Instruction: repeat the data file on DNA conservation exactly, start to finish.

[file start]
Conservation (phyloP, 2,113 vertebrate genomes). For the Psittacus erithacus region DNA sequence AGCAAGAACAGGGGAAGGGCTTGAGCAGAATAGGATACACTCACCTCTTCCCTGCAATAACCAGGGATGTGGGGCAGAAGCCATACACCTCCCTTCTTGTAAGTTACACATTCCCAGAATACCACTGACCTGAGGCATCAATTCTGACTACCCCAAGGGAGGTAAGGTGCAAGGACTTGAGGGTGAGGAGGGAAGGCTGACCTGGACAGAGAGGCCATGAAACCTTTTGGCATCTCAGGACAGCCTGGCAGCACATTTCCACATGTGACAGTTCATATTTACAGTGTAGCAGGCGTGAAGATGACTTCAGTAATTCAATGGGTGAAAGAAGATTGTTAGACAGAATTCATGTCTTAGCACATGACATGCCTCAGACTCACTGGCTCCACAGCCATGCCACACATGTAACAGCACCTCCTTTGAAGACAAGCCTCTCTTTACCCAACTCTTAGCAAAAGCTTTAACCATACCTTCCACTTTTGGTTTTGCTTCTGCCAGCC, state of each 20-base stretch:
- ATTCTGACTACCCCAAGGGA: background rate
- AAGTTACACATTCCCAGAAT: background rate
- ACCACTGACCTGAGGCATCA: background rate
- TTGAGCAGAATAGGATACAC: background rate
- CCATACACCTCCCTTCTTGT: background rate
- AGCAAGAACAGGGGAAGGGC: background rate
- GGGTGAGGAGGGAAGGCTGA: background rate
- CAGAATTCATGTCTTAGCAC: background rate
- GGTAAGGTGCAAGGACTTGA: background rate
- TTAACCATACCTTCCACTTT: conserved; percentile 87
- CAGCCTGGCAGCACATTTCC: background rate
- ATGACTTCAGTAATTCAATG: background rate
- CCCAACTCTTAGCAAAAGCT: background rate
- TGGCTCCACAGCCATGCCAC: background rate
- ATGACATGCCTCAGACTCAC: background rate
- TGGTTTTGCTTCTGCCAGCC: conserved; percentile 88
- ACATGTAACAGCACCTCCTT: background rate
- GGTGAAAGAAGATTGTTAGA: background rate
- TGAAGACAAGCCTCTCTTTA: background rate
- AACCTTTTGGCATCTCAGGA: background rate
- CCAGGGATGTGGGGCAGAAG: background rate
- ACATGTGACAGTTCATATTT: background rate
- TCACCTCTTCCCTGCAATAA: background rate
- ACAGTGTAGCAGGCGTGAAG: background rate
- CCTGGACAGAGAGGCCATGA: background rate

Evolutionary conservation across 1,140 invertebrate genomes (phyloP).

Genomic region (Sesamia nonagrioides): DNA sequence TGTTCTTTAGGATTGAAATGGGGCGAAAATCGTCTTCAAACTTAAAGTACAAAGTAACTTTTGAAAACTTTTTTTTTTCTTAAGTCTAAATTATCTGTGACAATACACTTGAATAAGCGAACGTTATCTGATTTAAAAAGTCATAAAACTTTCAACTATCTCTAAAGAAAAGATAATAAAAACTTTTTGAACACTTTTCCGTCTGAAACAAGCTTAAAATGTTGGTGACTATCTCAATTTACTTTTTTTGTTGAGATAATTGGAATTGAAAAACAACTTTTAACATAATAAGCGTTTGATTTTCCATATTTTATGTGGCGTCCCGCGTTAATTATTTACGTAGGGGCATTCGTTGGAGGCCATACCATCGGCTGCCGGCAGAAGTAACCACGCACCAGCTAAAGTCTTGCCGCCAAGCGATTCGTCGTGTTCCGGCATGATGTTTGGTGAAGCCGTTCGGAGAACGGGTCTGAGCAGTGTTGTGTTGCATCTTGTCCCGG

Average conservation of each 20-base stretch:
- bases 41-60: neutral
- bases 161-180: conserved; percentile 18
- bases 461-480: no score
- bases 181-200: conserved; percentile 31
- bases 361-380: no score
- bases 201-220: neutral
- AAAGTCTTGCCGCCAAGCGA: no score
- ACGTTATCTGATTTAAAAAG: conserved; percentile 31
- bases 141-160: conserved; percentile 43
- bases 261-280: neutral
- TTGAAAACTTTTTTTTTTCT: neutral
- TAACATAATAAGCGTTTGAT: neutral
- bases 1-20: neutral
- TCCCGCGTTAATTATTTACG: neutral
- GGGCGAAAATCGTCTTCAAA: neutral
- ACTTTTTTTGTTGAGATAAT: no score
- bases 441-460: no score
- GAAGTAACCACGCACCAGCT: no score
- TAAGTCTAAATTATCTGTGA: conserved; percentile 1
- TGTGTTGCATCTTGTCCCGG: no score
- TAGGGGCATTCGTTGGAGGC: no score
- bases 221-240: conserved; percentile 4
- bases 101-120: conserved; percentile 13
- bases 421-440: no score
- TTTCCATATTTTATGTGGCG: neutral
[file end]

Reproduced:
Conservation (phyloP, 2,113 vertebrate genomes). For the Psittacus erithacus region DNA sequence AGCAAGAACAGGGGAAGGGCTTGAGCAGAATAGGATACACTCACCTCTTCCCTGCAATAACCAGGGATGTGGGGCAGAAGCCATACACCTCCCTTCTTGTAAGTTACACATTCCCAGAATACCACTGACCTGAGGCATCAATTCTGACTACCCCAAGGGAGGTAAGGTGCAAGGACTTGAGGGTGAGGAGGGAAGGCTGACCTGGACAGAGAGGCCATGAAACCTTTTGGCATCTCAGGACAGCCTGGCAGCACATTTCCACATGTGACAGTTCATATTTACAGTGTAGCAGGCGTGAAGATGACTTCAGTAATTCAATGGGTGAAAGAAGATTGTTAGACAGAATTCATGTCTTAGCACATGACATGCCTCAGACTCACTGGCTCCACAGCCATGCCACACATGTAACAGCACCTCCTTTGAAGACAAGCCTCTCTTTACCCAACTCTTAGCAAAAGCTTTAACCATACCTTCCACTTTTGGTTTTGCTTCTGCCAGCC, state of each 20-base stretch:
- ATTCTGACTACCCCAAGGGA: background rate
- AAGTTACACATTCCCAGAAT: background rate
- ACCACTGACCTGAGGCATCA: background rate
- TTGAGCAGAATAGGATACAC: background rate
- CCATACACCTCCCTTCTTGT: background rate
- AGCAAGAACAGGGGAAGGGC: background rate
- GGGTGAGGAGGGAAGGCTGA: background rate
- CAGAATTCATGTCTTAGCAC: background rate
- GGTAAGGTGCAAGGACTTGA: background rate
- TTAACCATACCTTCCACTTT: conserved; percentile 87
- CAGCCTGGCAGCACATTTCC: background rate
- ATGACTTCAGTAATTCAATG: background rate
- CCCAACTCTTAGCAAAAGCT: background rate
- TGGCTCCACAGCCATGCCAC: background rate
- ATGACATGCCTCAGACTCAC: background rate
- TGGTTTTGCTTCTGCCAGCC: conserved; percentile 88
- ACATGTAACAGCACCTCCTT: background rate
- GGTGAAAGAAGATTGTTAGA: background rate
- TGAAGACAAGCCTCTCTTTA: background rate
- AACCTTTTGGCATCTCAGGA: background rate
- CCAGGGATGTGGGGCAGAAG: background rate
- ACATGTGACAGTTCATATTT: background rate
- TCACCTCTTCCCTGCAATAA: background rate
- ACAGTGTAGCAGGCGTGAAG: background rate
- CCTGGACAGAGAGGCCATGA: background rate

Evolutionary conservation across 1,140 invertebrate genomes (phyloP).

Genomic region (Sesamia nonagrioides): DNA sequence TGTTCTTTAGGATTGAAATGGGGCGAAAATCGTCTTCAAACTTAAAGTACAAAGTAACTTTTGAAAACTTTTTTTTTTCTTAAGTCTAAATTATCTGTGACAATACACTTGAATAAGCGAACGTTATCTGATTTAAAAAGTCATAAAACTTTCAACTATCTCTAAAGAAAAGATAATAAAAACTTTTTGAACACTTTTCCGTCTGAAACAAGCTTAAAATGTTGGTGACTATCTCAATTTACTTTTTTTGTTGAGATAATTGGAATTGAAAAACAACTTTTAACATAATAAGCGTTTGATTTTCCATATTTTATGTGGCGTCCCGCGTTAATTATTTACGTAGGGGCATTCGTTGGAGGCCATACCATCGGCTGCCGGCAGAAGTAACCACGCACCAGCTAAAGTCTTGCCGCCAAGCGATTCGTCGTGTTCCGGCATGATGTTTGGTGAAGCCGTTCGGAGAACGGGTCTGAGCAGTGTTGTGTTGCATCTTGTCCCGG

Average conservation of each 20-base stretch:
- bases 41-60: neutral
- bases 161-180: conserved; percentile 18
- bases 461-480: no score
- bases 181-200: conserved; percentile 31
- bases 361-380: no score
- bases 201-220: neutral
- AAAGTCTTGCCGCCAAGCGA: no score
- ACGTTATCTGATTTAAAAAG: conserved; percentile 31
- bases 141-160: conserved; percentile 43
- bases 261-280: neutral
- TTGAAAACTTTTTTTTTTCT: neutral
- TAACATAATAAGCGTTTGAT: neutral
- bases 1-20: neutral
- TCCCGCGTTAATTATTTACG: neutral
- GGGCGAAAATCGTCTTCAAA: neutral
- ACTTTTTTTGTTGAGATAAT: no score
- bases 441-460: no score
- GAAGTAACCACGCACCAGCT: no score
- TAAGTCTAAATTATCTGTGA: conserved; percentile 1
- TGTGTTGCATCTTGTCCCGG: no score
- TAGGGGCATTCGTTGGAGGC: no score
- bases 221-240: conserved; percentile 4
- bases 101-120: conserved; percentile 13
- bases 421-440: no score
- TTTCCATATTTTATGTGGCG: neutral